180 user 61 critic

Popeye (1980)

The adventures of the sailor man and his friends in the seaside town of Sweethaven.


Robert Altman


Jules Feiffer (screenplay), E.C. Segar (based on characters by)
2,586 ( 107)

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3 wins & 4 nominations. See more awards »





Cast overview, first billed only:
Robin Williams ... Popeye
Shelley Duvall ... Olive Oyl
Ray Walston ... Poopdeck Pappy
Paul Dooley ... Wimpy
Paul L. Smith ... Bluto
Richard Libertini ... Geezil
Donald Moffat ... The Taxman
MacIntyre Dixon MacIntyre Dixon ... Cole Oyl
Roberta Maxwell ... Nana Oyl
Donovan Scott ... Castor Oyl
Allan F. Nicholls ... Rough House (as Allan Nicholls)
Wesley Ivan Hurt ... Swee'pea
Bill Irwin ... Ham Gravy, the Old Boyfriend
Robert Fortier Robert Fortier ... Bill Barnacle, the Town Drunk
David McCharen David McCharen ... Harry Hotcash, the Gambler


Buff sailor-man Popeye arrives in an awkward seaside town called Sweethaven. There he meets Wimpy, a hamburger-loving man; Olive Oyl, the soon-to-be love of his life; and Bluto, a huge, mean pirate who's out to make Sweethaven pay for no good reason. Popeye also discovers his long-lost Pappy in the middle of it all, so with a band of his new friends, Popeye heads off to stop Bluto, and he's got the power of spinach, which Popeye detests, to butt Bluto right in the mush. Watch as Popeye mops the floor with punks in a burger joint, stops a greedy tax man, takes down a champion boxer, and even finds abandoned baby Swee'pea. He's strong to the finish 'cause he eats his spinach! Written by Dylan Self <robocoptng986127@aol.com>

Plot Summary | Plot Synopsis


The sailor man with the spinach can! See more »


PG | See all certifications »

Parents Guide:

View content advisory »






Release Date:

12 December 1980 (USA) See more »

Also Known As:

Popeye - Der Seemann mit dem harten Schlag See more »

Filming Locations:

Anchor Bay, Malta See more »


Box Office


$20,000,000 (estimated)

Gross USA:


Cumulative Worldwide Gross:

See more on IMDbPro »

Company Credits

Show more on IMDbPro »

Technical Specs


Sound Mix:


Aspect Ratio:

2.39 : 1
See full technical specs »

Did You Know?


In a print interview released around the same time as the film, Shelley Duvall admitted that kids used to call her Olive Oyl when she was in grade school. See more »


When Bluto climbs his ship to announce curfew, the battery pack for his mic is visibly attached to his back, underneath his long underwear. See more »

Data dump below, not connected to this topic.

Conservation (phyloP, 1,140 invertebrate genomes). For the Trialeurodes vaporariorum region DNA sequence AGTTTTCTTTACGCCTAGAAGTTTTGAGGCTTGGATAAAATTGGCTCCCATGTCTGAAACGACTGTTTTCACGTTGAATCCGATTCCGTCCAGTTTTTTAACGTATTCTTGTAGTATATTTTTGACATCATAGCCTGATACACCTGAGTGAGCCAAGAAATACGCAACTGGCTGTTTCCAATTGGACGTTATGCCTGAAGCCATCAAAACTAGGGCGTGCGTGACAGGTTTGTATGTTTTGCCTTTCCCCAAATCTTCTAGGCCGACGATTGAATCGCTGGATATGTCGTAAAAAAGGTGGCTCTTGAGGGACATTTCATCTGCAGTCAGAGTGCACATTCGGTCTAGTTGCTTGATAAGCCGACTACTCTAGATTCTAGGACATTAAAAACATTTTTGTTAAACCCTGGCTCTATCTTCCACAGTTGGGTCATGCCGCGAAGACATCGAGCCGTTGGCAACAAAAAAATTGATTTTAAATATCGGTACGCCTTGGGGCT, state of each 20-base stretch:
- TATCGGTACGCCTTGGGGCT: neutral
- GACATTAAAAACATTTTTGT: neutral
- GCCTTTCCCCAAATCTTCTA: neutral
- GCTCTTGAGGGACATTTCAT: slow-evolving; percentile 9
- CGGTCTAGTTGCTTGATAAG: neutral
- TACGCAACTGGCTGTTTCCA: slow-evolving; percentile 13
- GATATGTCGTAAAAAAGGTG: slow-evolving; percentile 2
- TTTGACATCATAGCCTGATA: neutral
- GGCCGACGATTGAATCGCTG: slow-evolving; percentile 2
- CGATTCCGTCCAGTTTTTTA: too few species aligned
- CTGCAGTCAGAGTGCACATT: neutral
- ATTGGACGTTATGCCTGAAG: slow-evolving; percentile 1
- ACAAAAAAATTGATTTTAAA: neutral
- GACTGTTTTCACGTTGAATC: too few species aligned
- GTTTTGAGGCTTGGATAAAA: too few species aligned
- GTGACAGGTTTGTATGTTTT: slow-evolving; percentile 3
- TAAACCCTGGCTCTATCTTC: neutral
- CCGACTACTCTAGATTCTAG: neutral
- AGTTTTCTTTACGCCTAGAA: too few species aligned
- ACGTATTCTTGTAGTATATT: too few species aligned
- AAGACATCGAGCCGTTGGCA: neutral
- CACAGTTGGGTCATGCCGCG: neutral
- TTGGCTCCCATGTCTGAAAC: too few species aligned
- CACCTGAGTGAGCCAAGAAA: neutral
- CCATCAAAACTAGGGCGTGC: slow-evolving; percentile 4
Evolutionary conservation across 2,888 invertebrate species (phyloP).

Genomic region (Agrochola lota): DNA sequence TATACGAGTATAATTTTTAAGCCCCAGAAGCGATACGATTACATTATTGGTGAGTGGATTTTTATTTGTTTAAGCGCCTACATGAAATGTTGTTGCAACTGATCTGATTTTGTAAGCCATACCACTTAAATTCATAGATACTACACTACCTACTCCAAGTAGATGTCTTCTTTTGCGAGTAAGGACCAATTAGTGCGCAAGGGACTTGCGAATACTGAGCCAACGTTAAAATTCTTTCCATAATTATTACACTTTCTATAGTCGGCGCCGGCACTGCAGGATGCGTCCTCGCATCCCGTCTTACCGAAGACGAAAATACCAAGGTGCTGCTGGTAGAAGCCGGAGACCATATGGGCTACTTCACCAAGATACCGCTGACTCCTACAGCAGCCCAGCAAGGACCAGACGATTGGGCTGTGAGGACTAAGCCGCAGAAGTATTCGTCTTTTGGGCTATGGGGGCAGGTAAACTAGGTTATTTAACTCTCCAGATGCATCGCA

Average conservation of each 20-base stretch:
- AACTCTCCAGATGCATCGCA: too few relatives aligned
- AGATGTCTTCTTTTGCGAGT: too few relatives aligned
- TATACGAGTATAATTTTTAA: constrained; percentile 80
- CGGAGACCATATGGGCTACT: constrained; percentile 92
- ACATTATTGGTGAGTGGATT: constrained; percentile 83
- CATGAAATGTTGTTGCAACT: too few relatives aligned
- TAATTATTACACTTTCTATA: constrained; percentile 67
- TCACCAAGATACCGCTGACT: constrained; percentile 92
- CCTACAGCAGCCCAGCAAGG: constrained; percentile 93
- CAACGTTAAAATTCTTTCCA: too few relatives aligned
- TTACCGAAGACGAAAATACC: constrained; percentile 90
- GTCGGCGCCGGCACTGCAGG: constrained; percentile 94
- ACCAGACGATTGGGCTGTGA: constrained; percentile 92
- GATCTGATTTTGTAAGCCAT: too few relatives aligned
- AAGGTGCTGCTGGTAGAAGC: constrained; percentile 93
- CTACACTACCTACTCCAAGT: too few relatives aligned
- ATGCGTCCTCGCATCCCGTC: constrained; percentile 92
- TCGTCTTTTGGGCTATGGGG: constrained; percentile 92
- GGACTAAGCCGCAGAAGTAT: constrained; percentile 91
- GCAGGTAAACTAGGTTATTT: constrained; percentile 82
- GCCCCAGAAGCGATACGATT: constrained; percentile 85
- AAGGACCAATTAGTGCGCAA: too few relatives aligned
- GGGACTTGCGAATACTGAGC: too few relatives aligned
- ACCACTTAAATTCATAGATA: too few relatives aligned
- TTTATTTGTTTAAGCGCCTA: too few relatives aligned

Wimpy: [Wimpy is serving as referee in a boxing match between Oxblood Oxheart and Castor Oyl] Gentlemen, you know the rules - there *are* no rules. This is a fight to the finish. The first man who's dead loses.
See more »

Crazy Credits

The closing credits scroll over a scene of Bluto swimming across the ocean. See more »


Featured in Pioneers of Television: Robin Williams Remembered (2014) See more »


Blow Me Down
Music and Lyrics by Harry Nilsson
Performed by Robin Williams
See more »

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User Reviews

Glad I Finally Got Around To Viewing This
18 October 2006 | by ccthemovieman-1See all my reviews

I never saw this movie until last week. "Better late than never," I guess, because I liked it. I thought it was good and....in a very different way. I had known of this film for a long time but did not realize it was a musical. That didn't excite me, but I wound up enjoying most of the music because it was only done in short segments and the songs were decent. None were excellent, but none were awful, either.

Popeye was fun to hear. Robin Williams had Popeye's mumbling down to a tee. I suggest you watch this with the English subtitles on so you can get all of what Popeye says, or you'll miss a lot of funny lines because of his mumbling. The same can almost be said of Shelly Duvall's impersonation of "Olive Oyl," although you can understand her better. She, too, was fun to watch. I read somewhere that she was very depressed over her performance in this film, but she shouldn't have been. She was perfect for the role.

I didn't think the supporting characters were much, such as Bluto or Wimpy, but Popeye's dad, "Poopdeck Pappy," (Ray Walston) who appears late in the film is a real hoot, and little baby "Swee Pea" is cute. "Pappy" adds a lot of spark and energy to the film, just when it was really needed. My only concern was that it was a really clean movie up to then and Walston changes that, although not with anything really harsh but a number of "let's haul ass" statements and the like.

However, overall, it's a nice, pleasing type of film. It's no award-winner, but it's a lot better than what you might have read from national critics. If you like Popeye's cartoons and comics, you should like this film, too. I would gladly watch this again.

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